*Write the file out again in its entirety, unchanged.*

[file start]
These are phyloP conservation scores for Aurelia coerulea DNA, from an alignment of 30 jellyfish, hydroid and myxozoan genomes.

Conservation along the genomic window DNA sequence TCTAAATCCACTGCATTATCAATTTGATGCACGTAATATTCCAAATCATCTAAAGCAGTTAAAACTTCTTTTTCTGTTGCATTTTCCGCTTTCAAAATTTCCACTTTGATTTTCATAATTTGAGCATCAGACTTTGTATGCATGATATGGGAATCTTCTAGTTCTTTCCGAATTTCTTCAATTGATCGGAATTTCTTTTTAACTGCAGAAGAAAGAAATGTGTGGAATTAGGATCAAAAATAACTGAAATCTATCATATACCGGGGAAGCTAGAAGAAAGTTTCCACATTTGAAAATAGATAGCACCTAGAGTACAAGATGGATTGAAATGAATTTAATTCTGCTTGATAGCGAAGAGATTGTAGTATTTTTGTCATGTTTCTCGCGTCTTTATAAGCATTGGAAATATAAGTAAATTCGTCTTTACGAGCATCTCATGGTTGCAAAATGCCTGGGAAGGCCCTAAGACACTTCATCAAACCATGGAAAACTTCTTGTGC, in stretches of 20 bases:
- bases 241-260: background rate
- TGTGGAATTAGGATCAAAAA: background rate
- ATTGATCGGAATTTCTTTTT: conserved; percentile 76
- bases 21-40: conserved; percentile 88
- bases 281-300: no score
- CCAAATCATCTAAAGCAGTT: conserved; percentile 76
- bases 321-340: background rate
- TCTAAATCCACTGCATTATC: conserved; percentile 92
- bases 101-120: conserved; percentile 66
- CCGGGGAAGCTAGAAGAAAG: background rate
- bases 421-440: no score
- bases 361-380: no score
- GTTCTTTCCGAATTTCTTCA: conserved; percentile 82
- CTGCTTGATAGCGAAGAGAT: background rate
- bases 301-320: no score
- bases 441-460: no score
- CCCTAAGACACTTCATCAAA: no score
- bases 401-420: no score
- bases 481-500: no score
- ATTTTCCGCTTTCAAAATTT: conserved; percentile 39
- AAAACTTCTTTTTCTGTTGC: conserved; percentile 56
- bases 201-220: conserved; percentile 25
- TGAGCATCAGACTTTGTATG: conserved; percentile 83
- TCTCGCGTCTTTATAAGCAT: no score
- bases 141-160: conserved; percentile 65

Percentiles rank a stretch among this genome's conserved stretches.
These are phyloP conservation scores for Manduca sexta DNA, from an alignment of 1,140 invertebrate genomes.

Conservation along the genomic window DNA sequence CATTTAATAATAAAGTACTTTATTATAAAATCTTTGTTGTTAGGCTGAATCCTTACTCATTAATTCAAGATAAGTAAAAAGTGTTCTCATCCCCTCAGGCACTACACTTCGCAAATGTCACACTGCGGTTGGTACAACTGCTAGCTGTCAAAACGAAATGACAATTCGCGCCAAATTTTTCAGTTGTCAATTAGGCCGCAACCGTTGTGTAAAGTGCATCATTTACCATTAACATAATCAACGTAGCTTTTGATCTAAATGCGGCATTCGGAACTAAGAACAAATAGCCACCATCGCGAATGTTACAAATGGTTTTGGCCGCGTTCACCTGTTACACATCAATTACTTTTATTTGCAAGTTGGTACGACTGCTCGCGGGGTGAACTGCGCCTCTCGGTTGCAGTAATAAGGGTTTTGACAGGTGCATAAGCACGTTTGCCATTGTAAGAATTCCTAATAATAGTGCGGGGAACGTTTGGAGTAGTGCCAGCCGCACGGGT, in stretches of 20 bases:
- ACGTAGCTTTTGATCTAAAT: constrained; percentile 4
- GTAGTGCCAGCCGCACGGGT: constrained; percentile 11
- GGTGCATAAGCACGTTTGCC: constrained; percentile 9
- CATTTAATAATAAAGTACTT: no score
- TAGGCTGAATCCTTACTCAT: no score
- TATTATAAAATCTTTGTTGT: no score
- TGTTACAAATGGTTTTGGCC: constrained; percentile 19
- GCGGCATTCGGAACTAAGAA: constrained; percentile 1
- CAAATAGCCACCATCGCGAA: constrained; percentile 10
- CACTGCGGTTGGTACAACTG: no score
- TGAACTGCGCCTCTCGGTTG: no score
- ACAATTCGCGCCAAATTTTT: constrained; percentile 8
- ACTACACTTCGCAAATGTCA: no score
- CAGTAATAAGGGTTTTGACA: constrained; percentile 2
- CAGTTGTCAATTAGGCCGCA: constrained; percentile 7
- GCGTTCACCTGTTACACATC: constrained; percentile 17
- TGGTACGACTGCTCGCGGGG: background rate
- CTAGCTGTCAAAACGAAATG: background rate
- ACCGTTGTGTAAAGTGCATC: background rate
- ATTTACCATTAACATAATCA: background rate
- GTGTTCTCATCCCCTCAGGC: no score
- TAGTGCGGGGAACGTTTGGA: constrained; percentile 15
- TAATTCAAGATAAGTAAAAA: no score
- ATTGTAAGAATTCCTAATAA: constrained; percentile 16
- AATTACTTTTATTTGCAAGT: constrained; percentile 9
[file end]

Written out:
These are phyloP conservation scores for Aurelia coerulea DNA, from an alignment of 30 jellyfish, hydroid and myxozoan genomes.

Conservation along the genomic window DNA sequence TCTAAATCCACTGCATTATCAATTTGATGCACGTAATATTCCAAATCATCTAAAGCAGTTAAAACTTCTTTTTCTGTTGCATTTTCCGCTTTCAAAATTTCCACTTTGATTTTCATAATTTGAGCATCAGACTTTGTATGCATGATATGGGAATCTTCTAGTTCTTTCCGAATTTCTTCAATTGATCGGAATTTCTTTTTAACTGCAGAAGAAAGAAATGTGTGGAATTAGGATCAAAAATAACTGAAATCTATCATATACCGGGGAAGCTAGAAGAAAGTTTCCACATTTGAAAATAGATAGCACCTAGAGTACAAGATGGATTGAAATGAATTTAATTCTGCTTGATAGCGAAGAGATTGTAGTATTTTTGTCATGTTTCTCGCGTCTTTATAAGCATTGGAAATATAAGTAAATTCGTCTTTACGAGCATCTCATGGTTGCAAAATGCCTGGGAAGGCCCTAAGACACTTCATCAAACCATGGAAAACTTCTTGTGC, in stretches of 20 bases:
- bases 241-260: background rate
- TGTGGAATTAGGATCAAAAA: background rate
- ATTGATCGGAATTTCTTTTT: conserved; percentile 76
- bases 21-40: conserved; percentile 88
- bases 281-300: no score
- CCAAATCATCTAAAGCAGTT: conserved; percentile 76
- bases 321-340: background rate
- TCTAAATCCACTGCATTATC: conserved; percentile 92
- bases 101-120: conserved; percentile 66
- CCGGGGAAGCTAGAAGAAAG: background rate
- bases 421-440: no score
- bases 361-380: no score
- GTTCTTTCCGAATTTCTTCA: conserved; percentile 82
- CTGCTTGATAGCGAAGAGAT: background rate
- bases 301-320: no score
- bases 441-460: no score
- CCCTAAGACACTTCATCAAA: no score
- bases 401-420: no score
- bases 481-500: no score
- ATTTTCCGCTTTCAAAATTT: conserved; percentile 39
- AAAACTTCTTTTTCTGTTGC: conserved; percentile 56
- bases 201-220: conserved; percentile 25
- TGAGCATCAGACTTTGTATG: conserved; percentile 83
- TCTCGCGTCTTTATAAGCAT: no score
- bases 141-160: conserved; percentile 65

Percentiles rank a stretch among this genome's conserved stretches.
These are phyloP conservation scores for Manduca sexta DNA, from an alignment of 1,140 invertebrate genomes.

Conservation along the genomic window DNA sequence CATTTAATAATAAAGTACTTTATTATAAAATCTTTGTTGTTAGGCTGAATCCTTACTCATTAATTCAAGATAAGTAAAAAGTGTTCTCATCCCCTCAGGCACTACACTTCGCAAATGTCACACTGCGGTTGGTACAACTGCTAGCTGTCAAAACGAAATGACAATTCGCGCCAAATTTTTCAGTTGTCAATTAGGCCGCAACCGTTGTGTAAAGTGCATCATTTACCATTAACATAATCAACGTAGCTTTTGATCTAAATGCGGCATTCGGAACTAAGAACAAATAGCCACCATCGCGAATGTTACAAATGGTTTTGGCCGCGTTCACCTGTTACACATCAATTACTTTTATTTGCAAGTTGGTACGACTGCTCGCGGGGTGAACTGCGCCTCTCGGTTGCAGTAATAAGGGTTTTGACAGGTGCATAAGCACGTTTGCCATTGTAAGAATTCCTAATAATAGTGCGGGGAACGTTTGGAGTAGTGCCAGCCGCACGGGT, in stretches of 20 bases:
- ACGTAGCTTTTGATCTAAAT: constrained; percentile 4
- GTAGTGCCAGCCGCACGGGT: constrained; percentile 11
- GGTGCATAAGCACGTTTGCC: constrained; percentile 9
- CATTTAATAATAAAGTACTT: no score
- TAGGCTGAATCCTTACTCAT: no score
- TATTATAAAATCTTTGTTGT: no score
- TGTTACAAATGGTTTTGGCC: constrained; percentile 19
- GCGGCATTCGGAACTAAGAA: constrained; percentile 1
- CAAATAGCCACCATCGCGAA: constrained; percentile 10
- CACTGCGGTTGGTACAACTG: no score
- TGAACTGCGCCTCTCGGTTG: no score
- ACAATTCGCGCCAAATTTTT: constrained; percentile 8
- ACTACACTTCGCAAATGTCA: no score
- CAGTAATAAGGGTTTTGACA: constrained; percentile 2
- CAGTTGTCAATTAGGCCGCA: constrained; percentile 7
- GCGTTCACCTGTTACACATC: constrained; percentile 17
- TGGTACGACTGCTCGCGGGG: background rate
- CTAGCTGTCAAAACGAAATG: background rate
- ACCGTTGTGTAAAGTGCATC: background rate
- ATTTACCATTAACATAATCA: background rate
- GTGTTCTCATCCCCTCAGGC: no score
- TAGTGCGGGGAACGTTTGGA: constrained; percentile 15
- TAATTCAAGATAAGTAAAAA: no score
- ATTGTAAGAATTCCTAATAA: constrained; percentile 16
- AATTACTTTTATTTGCAAGT: constrained; percentile 9